Alongside these opportunities, Geo DC Model participation (and nonparticipation) presents risks. Entities that forgo participation may experience declining volume as Medicare patients are navigated to Model participants. Functionally, the promise of access to FFS lives/risk must be balanced with the challenge of managing complex health care needs and TCOC, while establishment payers must manage the impact of innovative payment models on the fundamentals of their MA business.

Not participating in the first performance period has significant implications. With a three-year bid cycle, players that opt-out will be stuck on the sidelines while competitors build inroads with the Original Medicare population, invest in care management capabilities, and strengthen "dance partners" and provider relationships.

If Successful, the Model Could Disrupt the Traditional MA Landscape

The Model presents opportunities for legacy MA players and upstarts alike to develop innovative partnerships between DCEs, provider organizations, and enablement firms. New market entrants can leverage the Geo DC Model to move upstream in the Medicare value chain. For established players, the Model has the potential to break up the hegemony that traditional MA powerhouses enjoy in many markets, driving these firms to offer new and differentiated value.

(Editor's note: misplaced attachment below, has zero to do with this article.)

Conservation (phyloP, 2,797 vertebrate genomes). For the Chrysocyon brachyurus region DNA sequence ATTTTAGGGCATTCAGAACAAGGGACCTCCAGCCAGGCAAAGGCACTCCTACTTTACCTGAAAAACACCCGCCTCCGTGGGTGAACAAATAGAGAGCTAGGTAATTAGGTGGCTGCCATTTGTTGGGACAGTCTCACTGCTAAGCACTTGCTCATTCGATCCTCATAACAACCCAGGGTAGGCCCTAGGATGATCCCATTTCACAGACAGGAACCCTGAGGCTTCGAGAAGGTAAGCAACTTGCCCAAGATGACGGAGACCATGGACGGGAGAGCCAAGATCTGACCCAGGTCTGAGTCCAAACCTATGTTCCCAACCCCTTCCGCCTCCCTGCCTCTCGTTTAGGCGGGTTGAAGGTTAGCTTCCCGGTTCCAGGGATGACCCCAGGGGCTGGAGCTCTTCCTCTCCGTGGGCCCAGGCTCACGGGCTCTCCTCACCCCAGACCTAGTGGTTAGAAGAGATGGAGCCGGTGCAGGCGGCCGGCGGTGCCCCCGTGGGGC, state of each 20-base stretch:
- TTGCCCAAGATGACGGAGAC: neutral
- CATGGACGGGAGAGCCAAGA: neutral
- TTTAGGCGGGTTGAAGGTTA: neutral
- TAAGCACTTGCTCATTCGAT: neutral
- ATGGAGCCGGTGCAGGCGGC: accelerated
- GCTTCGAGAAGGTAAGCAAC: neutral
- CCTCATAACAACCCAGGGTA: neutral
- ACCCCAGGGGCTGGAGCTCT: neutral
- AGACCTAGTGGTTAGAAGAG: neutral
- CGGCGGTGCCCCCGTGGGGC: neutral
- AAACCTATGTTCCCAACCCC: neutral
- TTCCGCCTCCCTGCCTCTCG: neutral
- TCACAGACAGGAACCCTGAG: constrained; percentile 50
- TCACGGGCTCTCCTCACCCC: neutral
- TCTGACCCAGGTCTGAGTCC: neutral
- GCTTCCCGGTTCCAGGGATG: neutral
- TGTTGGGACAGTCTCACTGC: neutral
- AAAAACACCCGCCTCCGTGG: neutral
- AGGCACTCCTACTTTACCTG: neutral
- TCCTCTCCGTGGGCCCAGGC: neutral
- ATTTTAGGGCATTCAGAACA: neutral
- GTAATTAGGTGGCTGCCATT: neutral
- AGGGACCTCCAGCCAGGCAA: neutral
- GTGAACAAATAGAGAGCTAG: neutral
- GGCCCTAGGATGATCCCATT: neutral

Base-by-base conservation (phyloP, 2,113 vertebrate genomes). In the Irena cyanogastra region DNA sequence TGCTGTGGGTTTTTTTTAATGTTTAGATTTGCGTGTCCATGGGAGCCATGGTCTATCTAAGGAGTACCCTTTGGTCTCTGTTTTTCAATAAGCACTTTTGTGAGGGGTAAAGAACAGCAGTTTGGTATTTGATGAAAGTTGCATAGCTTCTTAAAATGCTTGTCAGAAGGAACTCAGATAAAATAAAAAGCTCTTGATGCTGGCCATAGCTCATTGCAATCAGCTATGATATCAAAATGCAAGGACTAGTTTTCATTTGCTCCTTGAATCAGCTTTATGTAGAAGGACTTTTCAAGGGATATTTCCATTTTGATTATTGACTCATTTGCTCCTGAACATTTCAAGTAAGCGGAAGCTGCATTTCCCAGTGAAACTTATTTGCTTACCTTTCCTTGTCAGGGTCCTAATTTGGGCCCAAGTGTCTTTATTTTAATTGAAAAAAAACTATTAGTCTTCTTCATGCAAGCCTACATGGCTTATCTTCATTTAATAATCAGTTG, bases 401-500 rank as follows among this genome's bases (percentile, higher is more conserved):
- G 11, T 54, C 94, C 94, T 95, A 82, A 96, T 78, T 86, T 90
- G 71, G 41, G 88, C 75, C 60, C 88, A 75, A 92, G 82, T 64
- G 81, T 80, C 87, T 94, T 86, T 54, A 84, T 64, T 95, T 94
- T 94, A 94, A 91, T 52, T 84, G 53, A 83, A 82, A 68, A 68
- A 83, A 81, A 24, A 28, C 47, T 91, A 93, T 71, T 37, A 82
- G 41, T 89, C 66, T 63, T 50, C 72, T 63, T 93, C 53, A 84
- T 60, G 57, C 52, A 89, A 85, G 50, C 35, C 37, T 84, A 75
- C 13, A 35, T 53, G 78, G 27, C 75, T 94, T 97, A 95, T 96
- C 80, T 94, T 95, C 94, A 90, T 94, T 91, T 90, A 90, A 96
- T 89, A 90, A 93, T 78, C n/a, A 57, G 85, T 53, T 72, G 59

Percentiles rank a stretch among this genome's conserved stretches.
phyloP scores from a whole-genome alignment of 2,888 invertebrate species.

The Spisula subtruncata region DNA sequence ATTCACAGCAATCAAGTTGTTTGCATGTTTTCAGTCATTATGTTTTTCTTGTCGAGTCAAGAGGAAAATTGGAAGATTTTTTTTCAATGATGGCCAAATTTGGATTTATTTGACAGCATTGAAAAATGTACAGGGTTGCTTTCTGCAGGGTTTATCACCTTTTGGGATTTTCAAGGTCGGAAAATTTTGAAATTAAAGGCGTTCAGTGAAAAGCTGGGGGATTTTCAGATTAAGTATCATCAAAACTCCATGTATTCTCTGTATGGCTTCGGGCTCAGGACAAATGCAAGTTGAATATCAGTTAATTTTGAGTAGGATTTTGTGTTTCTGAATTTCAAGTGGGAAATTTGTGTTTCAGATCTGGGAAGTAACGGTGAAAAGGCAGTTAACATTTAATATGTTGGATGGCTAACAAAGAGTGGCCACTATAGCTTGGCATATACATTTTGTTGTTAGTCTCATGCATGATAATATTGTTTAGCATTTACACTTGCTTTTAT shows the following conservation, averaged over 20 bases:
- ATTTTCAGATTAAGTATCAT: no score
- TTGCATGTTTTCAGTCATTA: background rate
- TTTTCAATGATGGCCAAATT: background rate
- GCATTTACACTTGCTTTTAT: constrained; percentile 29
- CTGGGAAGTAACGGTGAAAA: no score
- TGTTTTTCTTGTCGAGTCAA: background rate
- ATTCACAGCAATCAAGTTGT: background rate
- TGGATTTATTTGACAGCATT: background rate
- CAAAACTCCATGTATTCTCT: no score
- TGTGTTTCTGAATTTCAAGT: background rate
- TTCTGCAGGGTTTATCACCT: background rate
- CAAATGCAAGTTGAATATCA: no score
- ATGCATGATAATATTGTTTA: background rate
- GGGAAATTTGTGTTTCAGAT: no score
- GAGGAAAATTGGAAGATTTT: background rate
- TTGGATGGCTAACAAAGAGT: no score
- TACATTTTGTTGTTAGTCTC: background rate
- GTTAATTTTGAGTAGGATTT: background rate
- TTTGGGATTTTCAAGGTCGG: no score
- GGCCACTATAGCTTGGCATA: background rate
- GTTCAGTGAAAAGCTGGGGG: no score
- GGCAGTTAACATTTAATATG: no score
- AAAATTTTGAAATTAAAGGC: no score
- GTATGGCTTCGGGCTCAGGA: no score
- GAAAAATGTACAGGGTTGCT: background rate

On March 1, 2021, CMS provided an update on the Model, stating: “The Geographic Direct Contracting Model is currently under review and CMS looks forward to sharing additional information when available.”

Even if the Geo DC Model is delayed or canceled, the evolution of Global and Professional Direct Contracting options is inevitable given the urgency around providing better, more coordinated care for Medicare FFS members while managing medical spend.

Closing Thoughts

Healthcare’s last decade was one of constant change and innovation. We envision the next decade will mirror the last in this regard as consumer-centric trends continue and ambitions to realize value-based care manifest. Medicare FFS members will continue to be at the forefront of value-based care innovation as stakeholders across the industry explore the potential of Medicare Direct Contracting.

  • Akshay Jindal,
  • Kara Clark,
  • Andrew Lay, and
  • Lucy Liu